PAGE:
September 30, 2011
I had no idea what to expect from The Flash #1. Actually, that’s not entirely true: I knew I could expect fantastic art by Francis Manapul and Brian Buccellato, and it delivered. But I wasn’t sure what to expect from the story, the pacing, the characterization. And after five years of Flash relaunches, Wally’s disappearance, Bart’s death and rebirth, Barry’s return as Captain Angst, Wally being pushed so far off the sidelines that DC acted like they didn’t even recognize his name, and a general trend among the mainstream parts of DC moving away from the characters and stories that I wanted to read, I was beginning to wonder: Is it time to hang up the boots for a while?
Well, after reading the first issue, I can say: Today is not that day.
Some of the things I liked:
The art. This was my favorite part of last year’s Geoff Johns run, and it’s even better here. Not only does it look good, but Francis Manapul continues to experiment with layouts as well, going far beyond the standard grid-and-splash-page patterns. I particularly liked the fall from the helicopter and the page showing Barry in his apartment. And when was the last time you saw a splash page of the Flash standing still (and not posing dramatically) look so good?
With DC’s newfound emphasis on deadlines, I really hope these guys can keep on schedule!
The speed. While it’s not a headlong rush from beginning to end, it never drags. As much as I liked “Dastardly Death of the Rogues,” I still felt like it would have been better at 2/3 the length. This doesn’t feel padded.
Read the rest of this entry »
September 29, 2011
This doesn’t have anything to do with the Flash, or comics, but it’s important to me. I’ll be walking next month to raise money for research and education, and I hope you’ll sponsor me with a donation.
I don’t talk about it much online, but I have food allergies. Some are severe, some moderate, and some mild, but the worst of them can send me to the emergency room (or worse) if I eat food with the wrong ingredients. It can be tricky at times, but I like to think I do a decent job of striking a balance between not getting myself killed and not hiding away in my house like a shut-in.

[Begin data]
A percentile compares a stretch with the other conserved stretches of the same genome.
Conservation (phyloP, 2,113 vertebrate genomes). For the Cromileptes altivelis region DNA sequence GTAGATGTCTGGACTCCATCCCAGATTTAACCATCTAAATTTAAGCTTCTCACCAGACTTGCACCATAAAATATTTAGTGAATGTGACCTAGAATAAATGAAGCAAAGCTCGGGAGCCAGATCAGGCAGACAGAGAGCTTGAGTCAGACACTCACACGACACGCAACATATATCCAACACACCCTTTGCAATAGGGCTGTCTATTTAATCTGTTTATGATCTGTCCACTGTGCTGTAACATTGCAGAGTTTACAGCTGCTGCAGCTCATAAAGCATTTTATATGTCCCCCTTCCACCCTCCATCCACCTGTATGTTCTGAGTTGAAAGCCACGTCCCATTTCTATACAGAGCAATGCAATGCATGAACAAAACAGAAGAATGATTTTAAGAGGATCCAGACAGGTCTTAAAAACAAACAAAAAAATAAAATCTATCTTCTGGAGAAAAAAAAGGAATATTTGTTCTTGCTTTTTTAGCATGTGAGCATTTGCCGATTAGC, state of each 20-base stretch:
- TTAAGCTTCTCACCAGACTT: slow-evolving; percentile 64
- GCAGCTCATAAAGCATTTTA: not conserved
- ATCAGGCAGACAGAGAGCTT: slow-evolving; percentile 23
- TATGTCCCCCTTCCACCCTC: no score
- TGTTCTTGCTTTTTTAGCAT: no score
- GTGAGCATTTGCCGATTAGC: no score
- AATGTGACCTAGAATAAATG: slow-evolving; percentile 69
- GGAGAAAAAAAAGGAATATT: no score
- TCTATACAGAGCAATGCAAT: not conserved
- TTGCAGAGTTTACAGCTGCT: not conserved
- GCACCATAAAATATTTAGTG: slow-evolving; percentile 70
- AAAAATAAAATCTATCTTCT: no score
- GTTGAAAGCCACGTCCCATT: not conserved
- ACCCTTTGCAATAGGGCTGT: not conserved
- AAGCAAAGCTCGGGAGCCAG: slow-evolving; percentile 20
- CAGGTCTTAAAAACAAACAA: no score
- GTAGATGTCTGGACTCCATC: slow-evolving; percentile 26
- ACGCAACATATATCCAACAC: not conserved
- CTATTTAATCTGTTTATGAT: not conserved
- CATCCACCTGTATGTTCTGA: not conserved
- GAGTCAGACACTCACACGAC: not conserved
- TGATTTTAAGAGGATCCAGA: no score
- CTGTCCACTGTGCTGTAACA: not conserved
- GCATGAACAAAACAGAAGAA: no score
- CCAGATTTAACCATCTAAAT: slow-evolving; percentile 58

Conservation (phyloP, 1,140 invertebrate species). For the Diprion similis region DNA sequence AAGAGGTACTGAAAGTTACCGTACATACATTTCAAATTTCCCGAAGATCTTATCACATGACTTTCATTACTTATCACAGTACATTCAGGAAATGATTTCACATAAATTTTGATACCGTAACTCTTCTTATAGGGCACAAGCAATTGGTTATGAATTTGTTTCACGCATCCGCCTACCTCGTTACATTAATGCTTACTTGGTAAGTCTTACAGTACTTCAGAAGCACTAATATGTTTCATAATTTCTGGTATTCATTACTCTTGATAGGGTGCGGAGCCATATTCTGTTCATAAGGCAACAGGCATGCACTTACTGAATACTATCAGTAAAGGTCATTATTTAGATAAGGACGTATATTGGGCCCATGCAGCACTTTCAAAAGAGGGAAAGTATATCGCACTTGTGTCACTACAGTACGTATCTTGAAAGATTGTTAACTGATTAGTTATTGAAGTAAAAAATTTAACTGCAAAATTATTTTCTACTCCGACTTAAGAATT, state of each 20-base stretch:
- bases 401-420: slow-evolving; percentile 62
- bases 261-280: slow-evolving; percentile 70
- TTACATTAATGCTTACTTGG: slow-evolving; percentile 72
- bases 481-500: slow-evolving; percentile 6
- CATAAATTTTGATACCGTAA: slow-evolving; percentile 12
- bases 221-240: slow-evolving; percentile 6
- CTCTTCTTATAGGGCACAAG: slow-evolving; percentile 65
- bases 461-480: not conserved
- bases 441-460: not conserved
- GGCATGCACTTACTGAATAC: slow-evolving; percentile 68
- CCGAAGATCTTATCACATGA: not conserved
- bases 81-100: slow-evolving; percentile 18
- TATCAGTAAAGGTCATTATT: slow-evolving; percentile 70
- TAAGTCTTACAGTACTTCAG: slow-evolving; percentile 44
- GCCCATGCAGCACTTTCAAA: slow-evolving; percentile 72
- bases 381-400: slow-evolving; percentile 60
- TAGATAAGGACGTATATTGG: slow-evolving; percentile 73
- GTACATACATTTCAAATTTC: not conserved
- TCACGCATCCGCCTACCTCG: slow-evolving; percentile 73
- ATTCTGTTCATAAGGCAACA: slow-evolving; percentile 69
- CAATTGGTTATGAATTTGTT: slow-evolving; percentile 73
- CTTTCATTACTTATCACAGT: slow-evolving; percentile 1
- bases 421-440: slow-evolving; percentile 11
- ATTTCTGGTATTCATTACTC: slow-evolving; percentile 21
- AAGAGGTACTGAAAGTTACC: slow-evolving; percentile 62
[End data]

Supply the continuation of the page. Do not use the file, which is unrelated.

That means I carry emergency medication whenever I eat. I don’t go out for Thai food or visit restaurants that leave a basket of peanuts on the table to munch on while you wait. I check ingredients in the grocery store, and I ask the waiter about them when I order food. If I can’t eat one item on the menu, I look for another dish that I can.
Even so, sometimes something slips through, and when it’s a bad one, my throat closes up, making it hard to breathe. If I’m lucky, I take my medication and spend the next few hours anxiously waiting until it subsides, hoping that what I’ve taken was enough. If not, I have to inject myself with epinephrine and get someone to take me to the emergency room. Thankfully, it’s been years since I’ve had a reaction bad enough to send me to the hospital.
I’ve also got a ten-month-old son. I’d like to spare him from having to deal with all that, if I can. If I can’t, and he develops serious allergies like I have, I’d like to help smooth the path for him as he learns how to live with them — or, better yet, help find a cure.
So I’m participating in the FAAN Walk for Food Allergy to raise money for research and education, and I hope you’ll sponsor me. Read the rest of this entry »
September 28, 2011
THE FLASH #1
Written by FRANCIS MANAPUL and BRIAN BUCCELLATO
Art and cover by FRANCIS MANAPUL
Variant cover by IVAN REIS and TIM TOWNSEND
On sale SEPTEMBER 28 • 32 pg, FC, $2.99 US • RATED T